There is a strong consumer protection argument here. Also, consistency with the law : competency is the standard used now, why not keep using it? Indeed, it isn't very confidence building for consumers to see a regime which could be interpreted as saying in effect, that small financial services contracts should not be subject to as high standards as large ones. Consumers with smaller investment funds, or smaller insurance needs, often depend on them far more than consumers with greater resources. 

c) The proposal that the exemption ‘would be limited to personalised robo-advice on products which are easy to exit’ is hard to reconcile with a product list that includes KiwiSaver and credit contracts. Even if limits on the possible scope of a robo-advice service were to be imposed, we believe that basing the filter mechanism on such a concept is ill-conceived.

Indeed, many of us in the insurance industry think we know what the writer of the report means when they put this awkward description of 'easy to exit' into the document. We suspect that what is intended is more like 'has less risks on exit', for example: I have asthma and dodgy knees. It is very easy for me to cancel my insurance, and very hard to get those conditions covered on the same terms. That, we think, is a problem the writer of the draft is not yet confident a robo-advice service could tackle. When we make our submission on the draft we will ask for clarification.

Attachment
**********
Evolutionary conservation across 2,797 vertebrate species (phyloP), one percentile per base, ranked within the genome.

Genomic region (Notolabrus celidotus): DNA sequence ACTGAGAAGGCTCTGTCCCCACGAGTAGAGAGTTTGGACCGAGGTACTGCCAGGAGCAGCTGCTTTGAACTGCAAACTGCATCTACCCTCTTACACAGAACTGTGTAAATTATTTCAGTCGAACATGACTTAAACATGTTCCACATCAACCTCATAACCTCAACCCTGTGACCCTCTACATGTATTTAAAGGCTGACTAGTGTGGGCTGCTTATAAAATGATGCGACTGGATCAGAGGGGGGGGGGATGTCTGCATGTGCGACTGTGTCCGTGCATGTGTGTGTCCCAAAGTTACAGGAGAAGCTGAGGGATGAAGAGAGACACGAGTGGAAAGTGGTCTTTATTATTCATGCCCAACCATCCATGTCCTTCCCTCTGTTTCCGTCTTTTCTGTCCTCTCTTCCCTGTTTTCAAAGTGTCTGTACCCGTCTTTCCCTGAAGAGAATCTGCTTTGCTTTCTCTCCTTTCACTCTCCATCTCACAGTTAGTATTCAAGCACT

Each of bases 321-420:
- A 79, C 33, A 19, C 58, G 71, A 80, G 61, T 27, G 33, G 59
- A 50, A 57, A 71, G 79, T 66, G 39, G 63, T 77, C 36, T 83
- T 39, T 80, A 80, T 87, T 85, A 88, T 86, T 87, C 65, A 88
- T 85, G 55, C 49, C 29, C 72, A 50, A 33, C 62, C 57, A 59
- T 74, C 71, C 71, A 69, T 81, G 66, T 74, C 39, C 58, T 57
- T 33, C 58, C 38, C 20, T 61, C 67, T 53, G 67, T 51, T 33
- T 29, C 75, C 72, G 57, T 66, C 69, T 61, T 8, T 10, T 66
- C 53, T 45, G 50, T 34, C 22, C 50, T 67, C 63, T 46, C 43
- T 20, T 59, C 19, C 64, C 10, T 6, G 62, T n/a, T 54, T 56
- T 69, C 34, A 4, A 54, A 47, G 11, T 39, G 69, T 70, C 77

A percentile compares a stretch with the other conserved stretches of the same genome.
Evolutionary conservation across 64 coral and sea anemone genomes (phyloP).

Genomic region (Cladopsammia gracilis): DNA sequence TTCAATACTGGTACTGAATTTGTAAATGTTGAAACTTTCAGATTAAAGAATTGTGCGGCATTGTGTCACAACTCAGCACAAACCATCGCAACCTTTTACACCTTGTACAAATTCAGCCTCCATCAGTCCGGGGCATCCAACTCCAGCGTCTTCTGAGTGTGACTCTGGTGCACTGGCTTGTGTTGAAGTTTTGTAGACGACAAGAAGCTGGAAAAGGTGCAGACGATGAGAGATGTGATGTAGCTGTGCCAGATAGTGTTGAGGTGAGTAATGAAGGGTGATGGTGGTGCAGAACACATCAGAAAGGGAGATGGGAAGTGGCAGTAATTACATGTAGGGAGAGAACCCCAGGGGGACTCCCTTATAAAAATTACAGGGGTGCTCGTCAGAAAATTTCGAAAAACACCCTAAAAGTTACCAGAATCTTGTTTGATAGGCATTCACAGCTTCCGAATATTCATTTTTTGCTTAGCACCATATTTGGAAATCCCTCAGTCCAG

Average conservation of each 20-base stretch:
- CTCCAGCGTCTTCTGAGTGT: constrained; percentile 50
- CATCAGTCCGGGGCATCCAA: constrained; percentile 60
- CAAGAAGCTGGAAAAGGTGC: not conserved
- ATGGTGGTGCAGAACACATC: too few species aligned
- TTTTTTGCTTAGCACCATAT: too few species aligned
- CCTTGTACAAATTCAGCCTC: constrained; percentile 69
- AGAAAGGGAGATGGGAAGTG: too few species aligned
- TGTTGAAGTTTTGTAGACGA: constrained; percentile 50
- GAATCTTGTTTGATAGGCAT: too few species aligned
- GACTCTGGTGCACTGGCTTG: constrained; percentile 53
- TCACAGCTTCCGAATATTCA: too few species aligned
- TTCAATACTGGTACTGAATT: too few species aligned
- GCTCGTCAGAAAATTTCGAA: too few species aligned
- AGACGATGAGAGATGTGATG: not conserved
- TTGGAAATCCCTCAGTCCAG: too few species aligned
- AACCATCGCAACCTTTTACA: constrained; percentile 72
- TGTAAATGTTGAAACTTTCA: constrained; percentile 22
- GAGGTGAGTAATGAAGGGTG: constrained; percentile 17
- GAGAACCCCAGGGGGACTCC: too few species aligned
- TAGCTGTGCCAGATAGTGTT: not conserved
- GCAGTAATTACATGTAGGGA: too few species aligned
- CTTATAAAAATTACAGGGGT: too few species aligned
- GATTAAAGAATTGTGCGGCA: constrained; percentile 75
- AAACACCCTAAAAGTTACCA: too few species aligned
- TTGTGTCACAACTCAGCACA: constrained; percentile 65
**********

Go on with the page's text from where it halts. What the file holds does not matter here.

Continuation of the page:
d) Imposing limits on the scope of permitted robo-advice services is likely to undermine the efficacy of those services. In particular, by limiting the products on which personalised robo-advice services might be provided, it seems unlikely that robo-advice could ever be seen as a suitable option for the provision of investment planning services. Imposing any of the limits discussed would result in consumers accessing a more limited range of outcomes through robo-advice than would be the access if receiving services from an AFA, which would be a negative regulatory outcome.

Indeed, again. 

e) Placing any financial limit on either the value of a product or on the aggregate investments that might be advised on through a robo-advice service, would discourage investment in